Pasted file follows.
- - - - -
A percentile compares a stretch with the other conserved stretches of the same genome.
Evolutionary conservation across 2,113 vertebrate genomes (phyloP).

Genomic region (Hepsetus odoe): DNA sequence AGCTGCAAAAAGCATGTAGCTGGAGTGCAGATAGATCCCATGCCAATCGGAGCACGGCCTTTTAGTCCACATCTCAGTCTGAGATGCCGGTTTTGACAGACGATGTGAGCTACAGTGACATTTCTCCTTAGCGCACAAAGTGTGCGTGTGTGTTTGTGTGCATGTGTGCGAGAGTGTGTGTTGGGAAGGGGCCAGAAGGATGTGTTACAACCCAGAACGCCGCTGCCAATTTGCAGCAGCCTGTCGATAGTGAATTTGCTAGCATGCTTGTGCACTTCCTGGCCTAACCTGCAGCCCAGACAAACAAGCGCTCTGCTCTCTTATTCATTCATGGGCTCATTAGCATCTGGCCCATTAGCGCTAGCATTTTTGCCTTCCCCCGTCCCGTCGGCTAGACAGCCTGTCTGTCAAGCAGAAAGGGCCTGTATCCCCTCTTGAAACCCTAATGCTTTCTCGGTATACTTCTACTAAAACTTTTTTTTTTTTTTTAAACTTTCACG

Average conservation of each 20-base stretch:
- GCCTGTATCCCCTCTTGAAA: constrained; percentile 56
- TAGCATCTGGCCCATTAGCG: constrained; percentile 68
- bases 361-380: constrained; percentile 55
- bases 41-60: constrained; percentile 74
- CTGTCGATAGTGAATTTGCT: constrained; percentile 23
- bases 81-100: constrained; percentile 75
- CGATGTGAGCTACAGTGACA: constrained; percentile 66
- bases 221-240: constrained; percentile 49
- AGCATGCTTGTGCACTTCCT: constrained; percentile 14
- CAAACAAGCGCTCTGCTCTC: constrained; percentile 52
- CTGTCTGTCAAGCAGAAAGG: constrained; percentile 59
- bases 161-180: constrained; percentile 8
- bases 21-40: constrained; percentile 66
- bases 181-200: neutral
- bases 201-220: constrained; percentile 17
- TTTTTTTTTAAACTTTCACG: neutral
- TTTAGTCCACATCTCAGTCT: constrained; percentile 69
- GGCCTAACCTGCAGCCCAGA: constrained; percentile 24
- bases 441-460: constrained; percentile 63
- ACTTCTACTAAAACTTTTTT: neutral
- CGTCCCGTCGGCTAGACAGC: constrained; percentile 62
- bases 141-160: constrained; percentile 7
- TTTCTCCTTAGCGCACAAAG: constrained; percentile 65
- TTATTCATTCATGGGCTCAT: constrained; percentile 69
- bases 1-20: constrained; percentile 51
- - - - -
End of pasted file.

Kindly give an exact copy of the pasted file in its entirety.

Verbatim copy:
A percentile compares a stretch with the other conserved stretches of the same genome.
Evolutionary conservation across 2,113 vertebrate genomes (phyloP).

Genomic region (Hepsetus odoe): DNA sequence AGCTGCAAAAAGCATGTAGCTGGAGTGCAGATAGATCCCATGCCAATCGGAGCACGGCCTTTTAGTCCACATCTCAGTCTGAGATGCCGGTTTTGACAGACGATGTGAGCTACAGTGACATTTCTCCTTAGCGCACAAAGTGTGCGTGTGTGTTTGTGTGCATGTGTGCGAGAGTGTGTGTTGGGAAGGGGCCAGAAGGATGTGTTACAACCCAGAACGCCGCTGCCAATTTGCAGCAGCCTGTCGATAGTGAATTTGCTAGCATGCTTGTGCACTTCCTGGCCTAACCTGCAGCCCAGACAAACAAGCGCTCTGCTCTCTTATTCATTCATGGGCTCATTAGCATCTGGCCCATTAGCGCTAGCATTTTTGCCTTCCCCCGTCCCGTCGGCTAGACAGCCTGTCTGTCAAGCAGAAAGGGCCTGTATCCCCTCTTGAAACCCTAATGCTTTCTCGGTATACTTCTACTAAAACTTTTTTTTTTTTTTTAAACTTTCACG

Average conservation of each 20-base stretch:
- GCCTGTATCCCCTCTTGAAA: constrained; percentile 56
- TAGCATCTGGCCCATTAGCG: constrained; percentile 68
- bases 361-380: constrained; percentile 55
- bases 41-60: constrained; percentile 74
- CTGTCGATAGTGAATTTGCT: constrained; percentile 23
- bases 81-100: constrained; percentile 75
- CGATGTGAGCTACAGTGACA: constrained; percentile 66
- bases 221-240: constrained; percentile 49
- AGCATGCTTGTGCACTTCCT: constrained; percentile 14
- CAAACAAGCGCTCTGCTCTC: constrained; percentile 52
- CTGTCTGTCAAGCAGAAAGG: constrained; percentile 59
- bases 161-180: constrained; percentile 8
- bases 21-40: constrained; percentile 66
- bases 181-200: neutral
- bases 201-220: constrained; percentile 17
- TTTTTTTTTAAACTTTCACG: neutral
- TTTAGTCCACATCTCAGTCT: constrained; percentile 69
- GGCCTAACCTGCAGCCCAGA: constrained; percentile 24
- bases 441-460: constrained; percentile 63
- ACTTCTACTAAAACTTTTTT: neutral
- CGTCCCGTCGGCTAGACAGC: constrained; percentile 62
- bases 141-160: constrained; percentile 7
- TTTCTCCTTAGCGCACAAAG: constrained; percentile 65
- TTATTCATTCATGGGCTCAT: constrained; percentile 69
- bases 1-20: constrained; percentile 51